The US mobile advertising market is expected to reach $593 billion this year according to eMarketer, and that growth is attributed to research which demonstrates high response rates and positive branding from mobile ads. In fact, research from InsightExpress reports that mobile ads are “significantly more effective than online ads across several branding metrics … exposure to mobile ads provided two and a half times the lift of online ads for ad awareness and six times the lift in purchase intent.” Now, those are statistics that are hard to ignore.
Take a look at the chart from eMarketer below which shows specifically how mobile vs. online advertising affected respondents’ impression of brands.
In terms of click-through rates, the most avid mobile device users (typically smartphone owners) were most likely to click on mobile banner ads but found full-page ads intrusive and clicked on them far less often. Also interesting was the finding that claimed less avid mobile users noticed sponsored apps more often and clicked on them more often than avid mobile users.
As I wrote about last month, Fortune 500 corporate executives are less enthusiastic about mobile advertising, but it would appear based on these statistics that they might want to re-evaluate. Clearly, mobile ads are getting noticed and having a positive effect, not to mention getting the click-throughs that executives value so highly.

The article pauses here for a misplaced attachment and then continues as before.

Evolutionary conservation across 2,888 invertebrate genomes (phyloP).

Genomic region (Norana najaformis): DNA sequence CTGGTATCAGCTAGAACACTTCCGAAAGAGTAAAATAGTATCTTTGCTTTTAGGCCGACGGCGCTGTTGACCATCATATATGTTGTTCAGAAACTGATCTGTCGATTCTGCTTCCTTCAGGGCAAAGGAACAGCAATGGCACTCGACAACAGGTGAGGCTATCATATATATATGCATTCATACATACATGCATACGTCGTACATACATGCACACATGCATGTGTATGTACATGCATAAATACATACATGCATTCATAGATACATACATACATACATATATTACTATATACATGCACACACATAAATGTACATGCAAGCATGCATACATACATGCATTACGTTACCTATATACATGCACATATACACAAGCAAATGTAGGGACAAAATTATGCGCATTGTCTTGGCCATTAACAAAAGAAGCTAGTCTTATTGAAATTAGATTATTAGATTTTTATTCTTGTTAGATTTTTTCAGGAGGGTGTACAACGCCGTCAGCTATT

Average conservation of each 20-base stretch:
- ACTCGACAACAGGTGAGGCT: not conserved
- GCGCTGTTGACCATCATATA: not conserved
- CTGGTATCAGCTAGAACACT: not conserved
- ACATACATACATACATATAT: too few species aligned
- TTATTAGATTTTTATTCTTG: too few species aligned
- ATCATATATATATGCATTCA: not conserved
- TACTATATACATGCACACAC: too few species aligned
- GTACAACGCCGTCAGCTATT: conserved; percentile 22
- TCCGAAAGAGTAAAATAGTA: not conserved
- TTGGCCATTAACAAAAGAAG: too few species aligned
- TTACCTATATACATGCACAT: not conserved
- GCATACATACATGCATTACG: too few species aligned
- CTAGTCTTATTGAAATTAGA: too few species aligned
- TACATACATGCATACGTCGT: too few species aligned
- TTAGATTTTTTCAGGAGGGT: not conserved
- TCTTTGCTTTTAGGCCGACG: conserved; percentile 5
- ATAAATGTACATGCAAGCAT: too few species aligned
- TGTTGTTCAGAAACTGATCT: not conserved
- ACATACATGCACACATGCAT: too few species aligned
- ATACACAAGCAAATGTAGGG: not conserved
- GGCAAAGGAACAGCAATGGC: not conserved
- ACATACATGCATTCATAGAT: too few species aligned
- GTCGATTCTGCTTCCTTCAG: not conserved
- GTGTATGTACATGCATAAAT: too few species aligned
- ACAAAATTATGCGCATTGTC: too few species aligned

The trick now is figuring out which types of mobile advertising generate the most positive responses from specific target audiences. The InsightExpress research found a variance between how different ads perform, from mobile video ads to mobile Internet ads and more, in terms of purchase intent, awareness, and brand favorability. For example, mobile Internet ads saw the biggest increase in ad awareness and purchase intent but mobile video ads saw the biggest increase in brand favorability.
Mobile advertising is still in its infancy and no path for success has been defined yet. We’re still very much in the experimentation and learning phase, but if your brand isn’t there experimenting and learning, you’re missing out on a big opportunity that your competitor just might cash in on before you can get budget approval. In other words, the time to add a mobile component to your marketing plan is now.
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